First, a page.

Now residing in Waverly, New York, Sonia Brennan was born in Los Angeles, but most of her family lives in Monterrey, Mexico. She wasn’t exactly tech savvy in 2011 when she purchased her first PC, initially to stay in contact with her family and spread the word about her other passion, cooking and sharing traditional recipes with her family. What started as a family-focused endeavor has mushroomed. Today, she is a respected food blogger and social media influencer with more than 7,200 Facebook “likes” and 5,000 Instagram followers who can’t wait for her to post her next recipe. Marketing officials with Rumba Meats, a subsidiary of Wichita-based Cargill, realized Brennan and other Hispanic-cuisine focused foodies were onto something.
Websites like Hispanic Kitchen (www.hispanickitchen.com) provide a venue where many Hispanics come to share their families’ recipes and participate in a virtual community where exchanging cooking techniques and tips to create authentic dishes flourish. After posting some stories and recipes on the site and receiving a flood of responses, Brennan realized she was onto something and in 2013 started her blog. “It became a real job,” she said.
Mely Martinez came to the US about 10 years ago from her homeland of Tampico, Tamaulipas, Mexico, where her fondest memories are of cooking with her family in the kitchen. Now living in Frisco, Texas, Martinez started blogging in 2008 after coming to the US to ensure the history of her family’s recipes would be preserved for her son and for the generations to come. As it turns out, interest in the recipes in her blog stretched well beyond her family and the borders of Texas as her online recipe and story postings have created a following that includes nearly 40,000 Facebook likes and more than 15,000 Instagram followers.
The popularity of Martinez and Brennan and the broader community of Hispanics that are actively and passionately engaged in preserving their culture, including the important role of food, has quietly become a social media sensation. Both of them are now Rumba Meats Brand Ambassadors. When they recommend Rumba Meats as ingredients in their recipes, their endorsement is trumpeted to tens of thousands of followers who are loyal to them and follow every instruction to the letter. It’s in lockstep with Rumba’s marketing plan to appeal to an influential ethnic group that is here to stay.
Having corresponded and followed each other online for years, Tabares coordinated and documented an in-person meeting of the two bloggers near Dallas during the 2017 Annual Meat Conference. The duo spent hours cooking together, laughing, sharing stories about food, families and their happiness that Rumba is bringing variety meats to a growing number of mainstream supermarkets.
Tabares says the main goal is to educate the retailers in mainstream markets about the opportunity for selling variety meats. This can be done with the point-of-sale material as well as by training the meat department workers.
“We are telling them, ‘We can be your expert; we can tell you what these people like because they are coming to your stores and shopping your Hispanic aisle but not stopping in the meat department,’” opting instead for buying meat at a local ethnic market.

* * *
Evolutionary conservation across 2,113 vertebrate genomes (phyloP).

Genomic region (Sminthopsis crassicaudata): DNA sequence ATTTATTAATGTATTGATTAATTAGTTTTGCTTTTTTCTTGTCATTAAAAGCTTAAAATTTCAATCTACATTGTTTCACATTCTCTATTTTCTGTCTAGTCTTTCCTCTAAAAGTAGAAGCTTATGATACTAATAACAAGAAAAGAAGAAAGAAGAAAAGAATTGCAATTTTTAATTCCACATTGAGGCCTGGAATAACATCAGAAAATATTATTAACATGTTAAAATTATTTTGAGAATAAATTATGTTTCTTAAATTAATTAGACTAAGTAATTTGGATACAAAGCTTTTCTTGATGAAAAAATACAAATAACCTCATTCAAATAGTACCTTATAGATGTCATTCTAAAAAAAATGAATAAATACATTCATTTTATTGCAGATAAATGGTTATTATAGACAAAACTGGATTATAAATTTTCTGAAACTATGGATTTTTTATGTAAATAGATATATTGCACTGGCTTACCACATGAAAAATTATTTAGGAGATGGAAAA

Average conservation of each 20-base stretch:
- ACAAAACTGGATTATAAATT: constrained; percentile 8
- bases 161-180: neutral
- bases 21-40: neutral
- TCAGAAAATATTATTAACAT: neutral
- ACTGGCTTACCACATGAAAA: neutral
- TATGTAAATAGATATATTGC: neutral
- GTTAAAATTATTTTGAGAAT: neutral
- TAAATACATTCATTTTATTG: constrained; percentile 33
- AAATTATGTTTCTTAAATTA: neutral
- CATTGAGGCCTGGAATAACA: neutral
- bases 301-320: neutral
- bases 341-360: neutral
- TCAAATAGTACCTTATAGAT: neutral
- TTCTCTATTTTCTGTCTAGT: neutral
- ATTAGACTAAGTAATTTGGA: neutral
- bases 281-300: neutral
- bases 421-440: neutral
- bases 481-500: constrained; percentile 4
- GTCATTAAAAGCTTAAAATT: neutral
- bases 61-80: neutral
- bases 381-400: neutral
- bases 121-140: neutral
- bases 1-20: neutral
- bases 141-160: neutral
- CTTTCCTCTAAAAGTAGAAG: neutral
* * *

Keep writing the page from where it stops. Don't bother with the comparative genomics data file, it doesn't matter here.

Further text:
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“I want to make the connection that Rumba means ‘party,’” Tabares says. “We love bright colors – that is part of our culture. We love to eat and we love to have fun,” she adds.
Brennan recalls when she first found Rumba’s vacuum-packed honeycomb tripe in a small market in New York and hesitated to buy it. She had bad memories of a previous experience when she purchased tripe from a carnecería to use in a menudo recipe handed down from her mother. Even though she thought the odor of the tripe seemed wrong, she made it anyway. “It was terrible and I had to throw it all away,” she says, and she was discouraged.
Upon seeing the Rumba product months later, she was tempted to try the recipe again. “It looked so clean. I opened it and there was no odor whatsoever, so I tried it. This was the way I remember my mom’s menudo. I’ve cooked it many times since then using Rumba product,” she says. “That sold me.”
Brennan was approached to be an ambassador for Rumba when she was informed the brand was bringing beef cheek and beef tongue to a market in her area – two cuts she hadn’t eaten since she was a child when she helped her mother clean them with vinegar and lemon. Because they are cleaned at the plant, eliminating that step made the preparation easier and the taste more authentic.
“Being able to introduce foods that you grew up with is what inspires you,” Brennan says.
Martinez says finding Rumba products in a growing number of markets is encouraging, pointing out that in preparation for meeting Brennan as part of what Rumba coined the “Rumba Influencer Meet Up and Cooking Experience,” she found marrow bones at a Kroger store in a Dallas suburb. The marrow was used to make an authentic beef stew, just one of many dishes the duo created together while cameras flashed and video footage was taken as part of the marketing of Rumba’s star bloggers.
“When you go to a supermarket sometimes you don’t know how long that meat has been there,” and shoppers at some Latin stores are left to sniff out unsavory cuts of meat.
“You don’t feel comfortable buying that meat,” she says.
When Martinez had the opportunity, she was happy to be a partner, with Rumba knowing the product is consistent and safe. Part of the Rumba quality proposition is ensuring shelf life and eye appeal using a spiral chilling process with a dwell time of 45 minutes to achieve a product temperature of 35° F, which preserves freshness and eliminates odor.
“Meat is the main part that brings flavor to the dish,” she says. “And it has to be fresh.”